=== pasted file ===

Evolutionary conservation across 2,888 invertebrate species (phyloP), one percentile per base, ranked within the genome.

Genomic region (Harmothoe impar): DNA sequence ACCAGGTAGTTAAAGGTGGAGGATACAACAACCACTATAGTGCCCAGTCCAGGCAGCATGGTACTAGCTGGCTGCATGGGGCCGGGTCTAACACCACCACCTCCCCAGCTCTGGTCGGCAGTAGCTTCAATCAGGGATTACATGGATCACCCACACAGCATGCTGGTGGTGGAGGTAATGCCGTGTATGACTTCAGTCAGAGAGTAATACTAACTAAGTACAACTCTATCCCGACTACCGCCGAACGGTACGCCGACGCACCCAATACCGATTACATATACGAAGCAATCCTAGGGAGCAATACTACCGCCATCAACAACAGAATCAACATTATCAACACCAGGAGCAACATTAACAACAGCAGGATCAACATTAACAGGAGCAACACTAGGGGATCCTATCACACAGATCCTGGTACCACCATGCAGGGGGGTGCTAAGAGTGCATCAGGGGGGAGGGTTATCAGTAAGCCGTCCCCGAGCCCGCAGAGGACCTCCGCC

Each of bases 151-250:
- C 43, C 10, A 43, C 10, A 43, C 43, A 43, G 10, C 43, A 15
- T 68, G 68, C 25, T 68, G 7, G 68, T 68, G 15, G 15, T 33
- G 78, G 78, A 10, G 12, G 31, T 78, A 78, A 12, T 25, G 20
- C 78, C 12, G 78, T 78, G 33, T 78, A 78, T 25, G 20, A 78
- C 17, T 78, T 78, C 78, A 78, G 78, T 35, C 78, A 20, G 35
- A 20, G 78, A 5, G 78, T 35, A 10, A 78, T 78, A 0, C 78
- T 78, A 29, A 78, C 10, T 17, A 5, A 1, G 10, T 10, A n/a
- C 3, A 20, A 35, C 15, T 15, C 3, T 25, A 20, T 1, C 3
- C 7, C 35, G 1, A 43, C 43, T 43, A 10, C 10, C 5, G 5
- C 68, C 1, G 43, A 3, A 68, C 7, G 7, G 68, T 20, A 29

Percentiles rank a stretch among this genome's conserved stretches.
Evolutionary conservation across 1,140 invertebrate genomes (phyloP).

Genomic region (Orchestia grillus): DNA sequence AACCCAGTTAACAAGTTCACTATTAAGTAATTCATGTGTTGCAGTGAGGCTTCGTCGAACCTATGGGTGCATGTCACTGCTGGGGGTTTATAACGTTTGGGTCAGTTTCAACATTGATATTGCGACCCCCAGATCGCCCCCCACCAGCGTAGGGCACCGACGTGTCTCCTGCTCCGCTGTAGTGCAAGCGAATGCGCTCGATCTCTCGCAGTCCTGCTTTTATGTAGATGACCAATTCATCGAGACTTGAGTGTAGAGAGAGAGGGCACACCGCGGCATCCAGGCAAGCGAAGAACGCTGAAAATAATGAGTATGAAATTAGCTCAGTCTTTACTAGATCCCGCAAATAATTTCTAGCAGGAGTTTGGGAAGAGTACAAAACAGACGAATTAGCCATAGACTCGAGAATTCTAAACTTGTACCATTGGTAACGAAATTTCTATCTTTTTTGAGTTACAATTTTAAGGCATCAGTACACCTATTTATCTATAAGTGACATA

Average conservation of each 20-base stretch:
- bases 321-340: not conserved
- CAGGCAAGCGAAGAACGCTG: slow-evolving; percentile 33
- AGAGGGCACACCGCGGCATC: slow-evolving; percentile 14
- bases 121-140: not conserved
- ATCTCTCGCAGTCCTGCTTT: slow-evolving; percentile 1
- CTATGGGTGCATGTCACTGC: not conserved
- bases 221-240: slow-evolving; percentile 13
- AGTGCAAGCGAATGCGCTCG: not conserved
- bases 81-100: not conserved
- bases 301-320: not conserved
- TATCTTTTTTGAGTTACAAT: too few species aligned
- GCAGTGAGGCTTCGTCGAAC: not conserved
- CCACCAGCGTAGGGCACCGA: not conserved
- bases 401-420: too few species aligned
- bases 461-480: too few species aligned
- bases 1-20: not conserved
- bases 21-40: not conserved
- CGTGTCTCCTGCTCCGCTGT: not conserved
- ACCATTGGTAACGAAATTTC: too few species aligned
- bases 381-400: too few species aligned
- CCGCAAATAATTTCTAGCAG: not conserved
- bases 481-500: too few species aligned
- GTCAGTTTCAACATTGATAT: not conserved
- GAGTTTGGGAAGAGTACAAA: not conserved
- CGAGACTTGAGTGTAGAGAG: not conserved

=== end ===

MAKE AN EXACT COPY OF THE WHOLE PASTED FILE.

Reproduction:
Evolutionary conservation across 2,888 invertebrate species (phyloP), one percentile per base, ranked within the genome.

Genomic region (Harmothoe impar): DNA sequence ACCAGGTAGTTAAAGGTGGAGGATACAACAACCACTATAGTGCCCAGTCCAGGCAGCATGGTACTAGCTGGCTGCATGGGGCCGGGTCTAACACCACCACCTCCCCAGCTCTGGTCGGCAGTAGCTTCAATCAGGGATTACATGGATCACCCACACAGCATGCTGGTGGTGGAGGTAATGCCGTGTATGACTTCAGTCAGAGAGTAATACTAACTAAGTACAACTCTATCCCGACTACCGCCGAACGGTACGCCGACGCACCCAATACCGATTACATATACGAAGCAATCCTAGGGAGCAATACTACCGCCATCAACAACAGAATCAACATTATCAACACCAGGAGCAACATTAACAACAGCAGGATCAACATTAACAGGAGCAACACTAGGGGATCCTATCACACAGATCCTGGTACCACCATGCAGGGGGGTGCTAAGAGTGCATCAGGGGGGAGGGTTATCAGTAAGCCGTCCCCGAGCCCGCAGAGGACCTCCGCC

Each of bases 151-250:
- C 43, C 10, A 43, C 10, A 43, C 43, A 43, G 10, C 43, A 15
- T 68, G 68, C 25, T 68, G 7, G 68, T 68, G 15, G 15, T 33
- G 78, G 78, A 10, G 12, G 31, T 78, A 78, A 12, T 25, G 20
- C 78, C 12, G 78, T 78, G 33, T 78, A 78, T 25, G 20, A 78
- C 17, T 78, T 78, C 78, A 78, G 78, T 35, C 78, A 20, G 35
- A 20, G 78, A 5, G 78, T 35, A 10, A 78, T 78, A 0, C 78
- T 78, A 29, A 78, C 10, T 17, A 5, A 1, G 10, T 10, A n/a
- C 3, A 20, A 35, C 15, T 15, C 3, T 25, A 20, T 1, C 3
- C 7, C 35, G 1, A 43, C 43, T 43, A 10, C 10, C 5, G 5
- C 68, C 1, G 43, A 3, A 68, C 7, G 7, G 68, T 20, A 29

Percentiles rank a stretch among this genome's conserved stretches.
Evolutionary conservation across 1,140 invertebrate genomes (phyloP).

Genomic region (Orchestia grillus): DNA sequence AACCCAGTTAACAAGTTCACTATTAAGTAATTCATGTGTTGCAGTGAGGCTTCGTCGAACCTATGGGTGCATGTCACTGCTGGGGGTTTATAACGTTTGGGTCAGTTTCAACATTGATATTGCGACCCCCAGATCGCCCCCCACCAGCGTAGGGCACCGACGTGTCTCCTGCTCCGCTGTAGTGCAAGCGAATGCGCTCGATCTCTCGCAGTCCTGCTTTTATGTAGATGACCAATTCATCGAGACTTGAGTGTAGAGAGAGAGGGCACACCGCGGCATCCAGGCAAGCGAAGAACGCTGAAAATAATGAGTATGAAATTAGCTCAGTCTTTACTAGATCCCGCAAATAATTTCTAGCAGGAGTTTGGGAAGAGTACAAAACAGACGAATTAGCCATAGACTCGAGAATTCTAAACTTGTACCATTGGTAACGAAATTTCTATCTTTTTTGAGTTACAATTTTAAGGCATCAGTACACCTATTTATCTATAAGTGACATA

Average conservation of each 20-base stretch:
- bases 321-340: not conserved
- CAGGCAAGCGAAGAACGCTG: slow-evolving; percentile 33
- AGAGGGCACACCGCGGCATC: slow-evolving; percentile 14
- bases 121-140: not conserved
- ATCTCTCGCAGTCCTGCTTT: slow-evolving; percentile 1
- CTATGGGTGCATGTCACTGC: not conserved
- bases 221-240: slow-evolving; percentile 13
- AGTGCAAGCGAATGCGCTCG: not conserved
- bases 81-100: not conserved
- bases 301-320: not conserved
- TATCTTTTTTGAGTTACAAT: too few species aligned
- GCAGTGAGGCTTCGTCGAAC: not conserved
- CCACCAGCGTAGGGCACCGA: not conserved
- bases 401-420: too few species aligned
- bases 461-480: too few species aligned
- bases 1-20: not conserved
- bases 21-40: not conserved
- CGTGTCTCCTGCTCCGCTGT: not conserved
- ACCATTGGTAACGAAATTTC: too few species aligned
- bases 381-400: too few species aligned
- CCGCAAATAATTTCTAGCAG: not conserved
- bases 481-500: too few species aligned
- GTCAGTTTCAACATTGATAT: not conserved
- GAGTTTGGGAAGAGTACAAA: not conserved
- CGAGACTTGAGTGTAGAGAG: not conserved